In all of these ‘gn’ words the ‘g’ is silent—not pronounced. They all came into English from French fairly early and have been thoroughly ‘naturalized’.
Words with ‘gn’ which came into English directly from Latin, such pugnacious, preserve the /g/ sound. But some of these have French-mediated cognates without the /g/—impugn is one such. Signature, although it came into English from French in the 14th century, was at some point reinterpreted as if it came directly from Latin signatus, and is pronounced with the /g/. Your magnolia is even more curious—it derives from the name of the French botanist Magnol, but by way of the Latinized botanical name of the plant (which was conferred upon it by an English admirer), so it pronounces the /g/.
There are some ‘gn’ words from Greek; these preserve the /g/ when it follows a vowel (agnostic, anagnorosis), but not at the beginning of a word (gnostic, gnome).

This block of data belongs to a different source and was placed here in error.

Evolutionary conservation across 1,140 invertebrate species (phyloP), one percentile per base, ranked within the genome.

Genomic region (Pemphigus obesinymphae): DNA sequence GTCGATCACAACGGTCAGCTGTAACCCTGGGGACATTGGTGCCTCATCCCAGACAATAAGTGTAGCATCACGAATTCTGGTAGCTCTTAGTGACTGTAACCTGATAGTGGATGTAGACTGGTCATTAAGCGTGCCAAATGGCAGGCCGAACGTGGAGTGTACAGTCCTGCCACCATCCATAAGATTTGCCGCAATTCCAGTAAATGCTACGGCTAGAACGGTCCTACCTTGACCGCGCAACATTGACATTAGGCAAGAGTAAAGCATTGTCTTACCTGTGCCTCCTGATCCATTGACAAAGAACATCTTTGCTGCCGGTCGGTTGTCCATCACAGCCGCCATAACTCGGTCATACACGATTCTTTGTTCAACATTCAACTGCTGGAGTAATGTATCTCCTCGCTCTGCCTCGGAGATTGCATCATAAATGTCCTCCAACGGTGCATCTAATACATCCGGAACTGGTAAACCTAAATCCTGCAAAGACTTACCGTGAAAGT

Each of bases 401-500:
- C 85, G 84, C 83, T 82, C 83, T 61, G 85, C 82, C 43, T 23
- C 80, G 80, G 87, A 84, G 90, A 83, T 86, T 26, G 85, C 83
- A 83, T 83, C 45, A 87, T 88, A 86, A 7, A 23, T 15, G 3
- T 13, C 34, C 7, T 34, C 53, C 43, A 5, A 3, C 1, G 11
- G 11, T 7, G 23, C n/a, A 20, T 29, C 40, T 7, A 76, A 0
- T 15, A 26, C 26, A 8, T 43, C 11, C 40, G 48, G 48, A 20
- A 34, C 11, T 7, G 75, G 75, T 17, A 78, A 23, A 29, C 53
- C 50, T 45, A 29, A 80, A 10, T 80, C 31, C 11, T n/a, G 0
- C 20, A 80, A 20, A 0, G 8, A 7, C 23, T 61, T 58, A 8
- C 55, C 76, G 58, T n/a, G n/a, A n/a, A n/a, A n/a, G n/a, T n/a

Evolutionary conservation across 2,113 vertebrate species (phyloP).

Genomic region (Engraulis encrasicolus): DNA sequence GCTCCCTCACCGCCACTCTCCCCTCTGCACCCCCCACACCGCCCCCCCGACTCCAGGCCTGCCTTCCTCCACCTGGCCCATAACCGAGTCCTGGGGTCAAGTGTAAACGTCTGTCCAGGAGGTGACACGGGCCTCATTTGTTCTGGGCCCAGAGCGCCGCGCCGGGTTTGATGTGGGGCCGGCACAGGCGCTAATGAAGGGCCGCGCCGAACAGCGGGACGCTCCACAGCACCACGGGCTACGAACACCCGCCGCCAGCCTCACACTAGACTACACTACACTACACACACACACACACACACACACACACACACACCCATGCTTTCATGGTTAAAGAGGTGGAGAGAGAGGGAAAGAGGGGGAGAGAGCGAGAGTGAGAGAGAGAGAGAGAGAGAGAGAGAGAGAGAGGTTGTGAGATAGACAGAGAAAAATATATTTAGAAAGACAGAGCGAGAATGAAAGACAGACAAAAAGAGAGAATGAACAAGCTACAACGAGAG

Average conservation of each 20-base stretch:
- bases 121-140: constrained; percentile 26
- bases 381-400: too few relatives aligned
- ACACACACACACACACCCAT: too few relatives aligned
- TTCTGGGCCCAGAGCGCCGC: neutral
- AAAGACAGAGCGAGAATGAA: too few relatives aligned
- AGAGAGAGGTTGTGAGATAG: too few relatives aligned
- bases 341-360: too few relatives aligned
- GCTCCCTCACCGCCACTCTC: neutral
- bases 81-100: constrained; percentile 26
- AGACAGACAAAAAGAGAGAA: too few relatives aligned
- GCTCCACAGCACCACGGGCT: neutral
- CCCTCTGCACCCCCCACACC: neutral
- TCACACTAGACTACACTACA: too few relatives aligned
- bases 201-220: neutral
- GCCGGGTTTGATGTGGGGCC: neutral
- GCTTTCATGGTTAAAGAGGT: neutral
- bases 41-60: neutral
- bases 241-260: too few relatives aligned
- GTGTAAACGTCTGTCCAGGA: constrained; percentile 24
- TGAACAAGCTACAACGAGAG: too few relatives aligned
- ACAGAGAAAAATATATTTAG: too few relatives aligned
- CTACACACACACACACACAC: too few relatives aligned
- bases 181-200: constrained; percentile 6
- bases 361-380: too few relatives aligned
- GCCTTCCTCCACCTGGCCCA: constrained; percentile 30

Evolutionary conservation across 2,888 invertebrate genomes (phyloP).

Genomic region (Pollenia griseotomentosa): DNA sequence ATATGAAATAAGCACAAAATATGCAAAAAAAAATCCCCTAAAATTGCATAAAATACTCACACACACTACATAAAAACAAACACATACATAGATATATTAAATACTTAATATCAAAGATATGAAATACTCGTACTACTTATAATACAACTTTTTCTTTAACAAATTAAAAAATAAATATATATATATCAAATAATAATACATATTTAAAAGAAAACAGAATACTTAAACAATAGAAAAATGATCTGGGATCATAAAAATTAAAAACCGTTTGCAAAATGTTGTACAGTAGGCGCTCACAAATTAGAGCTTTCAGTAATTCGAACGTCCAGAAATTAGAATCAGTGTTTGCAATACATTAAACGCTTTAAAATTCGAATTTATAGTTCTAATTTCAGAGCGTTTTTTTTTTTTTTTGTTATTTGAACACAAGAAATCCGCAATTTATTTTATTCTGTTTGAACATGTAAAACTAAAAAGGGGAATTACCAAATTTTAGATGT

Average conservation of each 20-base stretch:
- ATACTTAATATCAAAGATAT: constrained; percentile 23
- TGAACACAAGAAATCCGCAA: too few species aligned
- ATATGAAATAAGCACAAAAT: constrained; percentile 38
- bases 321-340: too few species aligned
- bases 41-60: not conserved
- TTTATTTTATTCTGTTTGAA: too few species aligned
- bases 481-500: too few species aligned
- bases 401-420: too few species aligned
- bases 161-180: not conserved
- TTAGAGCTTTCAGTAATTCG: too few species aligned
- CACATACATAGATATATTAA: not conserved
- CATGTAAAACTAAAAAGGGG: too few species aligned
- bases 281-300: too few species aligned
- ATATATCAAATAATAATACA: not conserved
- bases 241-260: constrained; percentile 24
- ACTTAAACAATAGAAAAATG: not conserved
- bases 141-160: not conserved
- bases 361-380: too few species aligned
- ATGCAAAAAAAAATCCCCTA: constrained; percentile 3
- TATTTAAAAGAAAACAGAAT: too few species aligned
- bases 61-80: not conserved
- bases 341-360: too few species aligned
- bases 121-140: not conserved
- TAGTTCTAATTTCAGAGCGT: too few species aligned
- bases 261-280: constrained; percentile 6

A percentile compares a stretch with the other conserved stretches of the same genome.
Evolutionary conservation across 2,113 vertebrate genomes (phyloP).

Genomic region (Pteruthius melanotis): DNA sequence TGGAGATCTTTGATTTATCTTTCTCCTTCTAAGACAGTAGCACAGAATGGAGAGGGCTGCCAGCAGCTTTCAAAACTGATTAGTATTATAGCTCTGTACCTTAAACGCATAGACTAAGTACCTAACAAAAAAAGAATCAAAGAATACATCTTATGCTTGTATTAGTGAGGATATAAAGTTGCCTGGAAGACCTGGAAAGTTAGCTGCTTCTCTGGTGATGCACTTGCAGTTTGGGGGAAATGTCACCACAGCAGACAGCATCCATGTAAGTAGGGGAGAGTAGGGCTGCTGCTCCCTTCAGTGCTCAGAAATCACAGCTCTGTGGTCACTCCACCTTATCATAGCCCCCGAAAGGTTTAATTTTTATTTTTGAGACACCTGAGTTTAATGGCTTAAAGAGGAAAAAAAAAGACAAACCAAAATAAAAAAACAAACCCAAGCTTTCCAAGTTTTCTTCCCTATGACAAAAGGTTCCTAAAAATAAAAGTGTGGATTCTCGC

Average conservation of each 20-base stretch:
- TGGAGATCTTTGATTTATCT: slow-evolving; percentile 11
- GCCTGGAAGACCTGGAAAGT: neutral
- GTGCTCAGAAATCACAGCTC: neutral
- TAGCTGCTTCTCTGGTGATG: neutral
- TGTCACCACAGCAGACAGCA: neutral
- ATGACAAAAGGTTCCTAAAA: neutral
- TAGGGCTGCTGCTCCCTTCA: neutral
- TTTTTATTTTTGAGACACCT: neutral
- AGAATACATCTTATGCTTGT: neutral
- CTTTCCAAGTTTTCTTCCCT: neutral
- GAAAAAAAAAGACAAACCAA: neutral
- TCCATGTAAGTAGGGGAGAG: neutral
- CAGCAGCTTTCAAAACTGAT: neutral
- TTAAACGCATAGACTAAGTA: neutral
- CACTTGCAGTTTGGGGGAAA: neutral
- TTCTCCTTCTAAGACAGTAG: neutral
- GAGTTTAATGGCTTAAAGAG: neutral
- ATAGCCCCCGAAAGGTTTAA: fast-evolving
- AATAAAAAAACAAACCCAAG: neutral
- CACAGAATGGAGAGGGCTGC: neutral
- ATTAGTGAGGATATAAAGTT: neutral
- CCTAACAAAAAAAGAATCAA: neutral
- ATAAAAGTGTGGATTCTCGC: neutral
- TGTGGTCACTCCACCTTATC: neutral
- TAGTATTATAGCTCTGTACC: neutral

There are many more recent words from both French and Italian which are so to speak ‘permanently resident aliens’; these retain their native pronunciations (more or less—you might not be very happy with our pronunciation of terms from your own language) with /nj/: cognac, lasagne, carmagnole, bagnio and gnocchi.
Finally there are the words starting with ‘gn’ which descended from Old English. These all retained the /g/ into Middle English down to the period when spelling began to be regularized, but subsequently lost it. ‘gn’ inside OE words lost the /g/ sound much earlier, which is why the letter ‘g’ no longer appears in (for example) rain < OE regn.
And Jim reminds us of gnu. Dictionaries license both /nu:/ and /nju:/; the word is variously said to derive via Dutch gnoe from Khoikoi gnou or Khoikhoi i-ngu repesenting Southern Bushman !nu:.